Probably not, if we leave it in the hands of Sturgeon and the UK Supreme Court, argues Vladimir Unkvoski-Korica
The big headline in Scotland was First Minister Nicola Sturgeon’s announcement on Tuesday that she plans an independence referendum in October 2023.
Behind the headline lies an awkward reality. The ‘consultative’ referendum will be referred to the UK Supreme Court to find out whether it’s within the Scottish Government’s powers to hold the vote.
Should the ruling go against her, Sturgeon promised to run the next general election, expected in 2024, as a proxy vote on whether Scotland should be allowed a second referendum.
But the truth is that this kind of approach muddies the waters. Scotland has repeatedly voted for pro-independence parties, including at the last Holyrood election in 2021.
What would be different after the hypothetical next vote for the SNP in 2024 has been left unaddressed.
Who even needs more evidence that the UK has a democratic deficit? The danger here is that the cause of independence is becoming cynically subordinated to the electoral interests of the SNP.
And the SNP has become comfortable in power, sending MPs to Westminster, dominating Holyrood and running a variety of local councils, which allow it to set up extended patronage networks.
Confronting the British state endangers all that, which also explains why the SNP has become increasingly mainstream in recent years, especially since adopting the neoliberal growth commission in 2018.
We also just found out, the day before Sturgeon’s announcement, that Scottish legislation often gets secretly amended in order not to fall foul of the Crown. It is hard to see Holyrood taking on Westminster if it isn’t prepared to take on the Queen.
As long as the SNP remains the main party promising an independent Scotland, though, it remains appealing to all those who reject Tory Britain and who take one look at Starmer Labour and laugh out loud.
But, even though the SNP looks unassailable, its leadership would do well to remember that Labour looked just as unassailable in Scotland until recent times.
Labour’s long-term failure to deliver ultimately caused people to look for an alternative. The lure of Scottish independence was precisely that the newly independent state could be used to deliver the kind of social democratic reforms that Labour promised and failed to deliver.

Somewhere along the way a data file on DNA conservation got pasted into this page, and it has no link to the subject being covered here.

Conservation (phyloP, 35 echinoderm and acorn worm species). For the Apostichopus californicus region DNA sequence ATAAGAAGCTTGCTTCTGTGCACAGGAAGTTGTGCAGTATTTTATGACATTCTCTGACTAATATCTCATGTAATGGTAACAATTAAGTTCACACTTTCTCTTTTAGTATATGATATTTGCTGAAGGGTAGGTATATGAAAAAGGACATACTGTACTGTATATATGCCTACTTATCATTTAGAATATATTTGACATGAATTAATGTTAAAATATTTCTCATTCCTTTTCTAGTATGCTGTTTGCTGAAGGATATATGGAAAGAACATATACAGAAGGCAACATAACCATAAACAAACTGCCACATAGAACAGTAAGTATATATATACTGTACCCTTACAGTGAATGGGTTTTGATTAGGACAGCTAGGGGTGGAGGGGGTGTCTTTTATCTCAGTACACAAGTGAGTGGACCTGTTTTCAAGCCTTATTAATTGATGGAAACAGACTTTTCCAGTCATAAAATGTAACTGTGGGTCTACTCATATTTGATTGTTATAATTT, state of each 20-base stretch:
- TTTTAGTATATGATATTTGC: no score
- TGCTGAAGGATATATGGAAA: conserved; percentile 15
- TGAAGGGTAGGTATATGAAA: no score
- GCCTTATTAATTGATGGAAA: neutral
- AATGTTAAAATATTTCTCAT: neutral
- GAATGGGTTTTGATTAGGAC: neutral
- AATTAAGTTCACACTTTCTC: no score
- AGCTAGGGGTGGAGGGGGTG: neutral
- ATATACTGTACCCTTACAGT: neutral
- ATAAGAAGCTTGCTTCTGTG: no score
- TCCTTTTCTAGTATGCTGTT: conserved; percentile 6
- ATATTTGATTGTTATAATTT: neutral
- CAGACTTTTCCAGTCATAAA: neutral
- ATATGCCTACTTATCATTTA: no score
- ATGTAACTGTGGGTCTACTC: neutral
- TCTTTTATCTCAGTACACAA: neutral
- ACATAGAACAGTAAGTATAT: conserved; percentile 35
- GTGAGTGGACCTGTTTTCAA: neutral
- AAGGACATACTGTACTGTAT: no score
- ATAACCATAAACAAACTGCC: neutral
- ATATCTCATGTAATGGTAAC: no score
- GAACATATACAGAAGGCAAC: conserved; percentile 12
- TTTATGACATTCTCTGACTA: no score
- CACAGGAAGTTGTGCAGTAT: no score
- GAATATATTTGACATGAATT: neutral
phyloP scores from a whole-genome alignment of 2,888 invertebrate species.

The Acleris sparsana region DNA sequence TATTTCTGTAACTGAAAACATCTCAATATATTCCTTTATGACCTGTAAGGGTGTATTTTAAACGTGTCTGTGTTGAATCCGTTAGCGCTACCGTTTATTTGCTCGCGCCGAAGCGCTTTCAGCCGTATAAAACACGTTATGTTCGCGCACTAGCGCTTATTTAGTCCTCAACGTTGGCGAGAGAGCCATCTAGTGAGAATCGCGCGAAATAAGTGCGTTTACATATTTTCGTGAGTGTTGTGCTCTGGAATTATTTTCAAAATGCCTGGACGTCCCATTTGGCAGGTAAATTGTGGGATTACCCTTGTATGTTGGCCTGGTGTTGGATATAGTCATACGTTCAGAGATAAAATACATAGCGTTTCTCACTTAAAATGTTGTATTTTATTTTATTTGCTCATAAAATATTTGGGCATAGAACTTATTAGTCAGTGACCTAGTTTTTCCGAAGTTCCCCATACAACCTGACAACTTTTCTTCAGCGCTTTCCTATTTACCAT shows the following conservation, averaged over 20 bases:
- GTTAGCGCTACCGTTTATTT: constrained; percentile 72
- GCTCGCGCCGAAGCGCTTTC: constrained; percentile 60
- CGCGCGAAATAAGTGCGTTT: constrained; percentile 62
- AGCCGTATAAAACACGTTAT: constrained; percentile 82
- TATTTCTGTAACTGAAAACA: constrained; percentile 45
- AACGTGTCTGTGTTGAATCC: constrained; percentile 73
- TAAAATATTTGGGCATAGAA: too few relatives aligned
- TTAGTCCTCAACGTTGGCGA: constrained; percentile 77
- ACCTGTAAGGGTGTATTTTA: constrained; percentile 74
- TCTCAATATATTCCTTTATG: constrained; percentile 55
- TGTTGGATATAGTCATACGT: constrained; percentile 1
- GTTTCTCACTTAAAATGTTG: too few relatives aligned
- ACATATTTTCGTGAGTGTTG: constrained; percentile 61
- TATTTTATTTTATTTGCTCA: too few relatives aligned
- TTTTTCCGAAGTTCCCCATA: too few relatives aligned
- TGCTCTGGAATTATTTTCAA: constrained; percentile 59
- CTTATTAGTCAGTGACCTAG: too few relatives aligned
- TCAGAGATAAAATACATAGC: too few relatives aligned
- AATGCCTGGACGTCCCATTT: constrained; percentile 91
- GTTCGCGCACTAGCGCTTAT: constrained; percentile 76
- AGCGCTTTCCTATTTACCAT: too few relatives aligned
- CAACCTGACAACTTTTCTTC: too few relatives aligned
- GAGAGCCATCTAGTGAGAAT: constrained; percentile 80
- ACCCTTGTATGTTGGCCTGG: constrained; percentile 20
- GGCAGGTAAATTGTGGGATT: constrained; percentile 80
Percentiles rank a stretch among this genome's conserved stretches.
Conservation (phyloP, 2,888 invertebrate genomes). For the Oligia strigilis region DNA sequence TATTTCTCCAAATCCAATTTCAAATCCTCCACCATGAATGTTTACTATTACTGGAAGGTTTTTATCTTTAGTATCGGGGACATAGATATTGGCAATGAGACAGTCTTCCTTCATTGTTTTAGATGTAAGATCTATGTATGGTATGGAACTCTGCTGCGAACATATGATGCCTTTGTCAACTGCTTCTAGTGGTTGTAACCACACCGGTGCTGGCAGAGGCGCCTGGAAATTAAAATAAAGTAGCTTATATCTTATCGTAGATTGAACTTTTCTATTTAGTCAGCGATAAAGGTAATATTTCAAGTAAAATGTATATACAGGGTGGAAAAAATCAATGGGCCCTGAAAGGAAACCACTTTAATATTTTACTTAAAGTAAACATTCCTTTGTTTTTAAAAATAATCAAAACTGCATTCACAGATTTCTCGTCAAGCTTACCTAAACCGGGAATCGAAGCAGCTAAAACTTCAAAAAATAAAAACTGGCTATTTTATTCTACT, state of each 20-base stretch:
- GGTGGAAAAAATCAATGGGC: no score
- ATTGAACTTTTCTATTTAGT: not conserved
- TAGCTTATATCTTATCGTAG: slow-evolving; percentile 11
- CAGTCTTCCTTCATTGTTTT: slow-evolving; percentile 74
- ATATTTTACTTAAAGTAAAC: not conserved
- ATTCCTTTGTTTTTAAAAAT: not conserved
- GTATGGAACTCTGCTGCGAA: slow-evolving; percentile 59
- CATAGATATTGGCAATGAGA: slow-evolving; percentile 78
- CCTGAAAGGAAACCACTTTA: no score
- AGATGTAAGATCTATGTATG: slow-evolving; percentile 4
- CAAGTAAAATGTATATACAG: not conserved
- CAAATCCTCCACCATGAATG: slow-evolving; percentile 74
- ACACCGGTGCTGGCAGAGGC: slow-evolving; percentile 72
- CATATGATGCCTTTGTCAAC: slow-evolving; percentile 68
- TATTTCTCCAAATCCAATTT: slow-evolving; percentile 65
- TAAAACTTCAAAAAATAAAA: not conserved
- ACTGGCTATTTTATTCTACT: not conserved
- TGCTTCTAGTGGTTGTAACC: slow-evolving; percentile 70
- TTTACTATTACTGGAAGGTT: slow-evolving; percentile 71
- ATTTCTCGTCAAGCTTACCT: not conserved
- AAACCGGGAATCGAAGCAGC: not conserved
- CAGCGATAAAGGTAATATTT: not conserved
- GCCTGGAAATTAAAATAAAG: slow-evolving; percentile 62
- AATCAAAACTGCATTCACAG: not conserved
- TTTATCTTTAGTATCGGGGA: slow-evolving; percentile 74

The longer the SNP is in power, though, the weaker its claim to being an alternative holds.
With the greatest squeeze on living standards in decades now under way, and a summer of discontent in terms of strikes and demonstrations on the horizon, September 2023 and January 2024, look very far away indeed.
The SNP appears distant and cold from the perspective of striking binmen, teachers and lecturers, rail workers, health workers, postal workers and others.
For the left in Scotland, the return of the possibility of campaigning around independence will certainly be a welcome break from the doldrums of the pandemic era.
But we need a bolder vision of a more democratic and just Scotland than that offered by the SNP to ignite the kind of passion that is needed to embolden people to confront Westminster.
Championing a Scotland with no Tory anti-trade unions laws, free of the shackles of the monarchy, out of NATO, and welcoming of migrants, needs to be at the centre of such a vision.
We urgently need a decisive intervention in the extra-parliamentary struggles over the coming months to help workers realise the power that they hold to shape an independent future.
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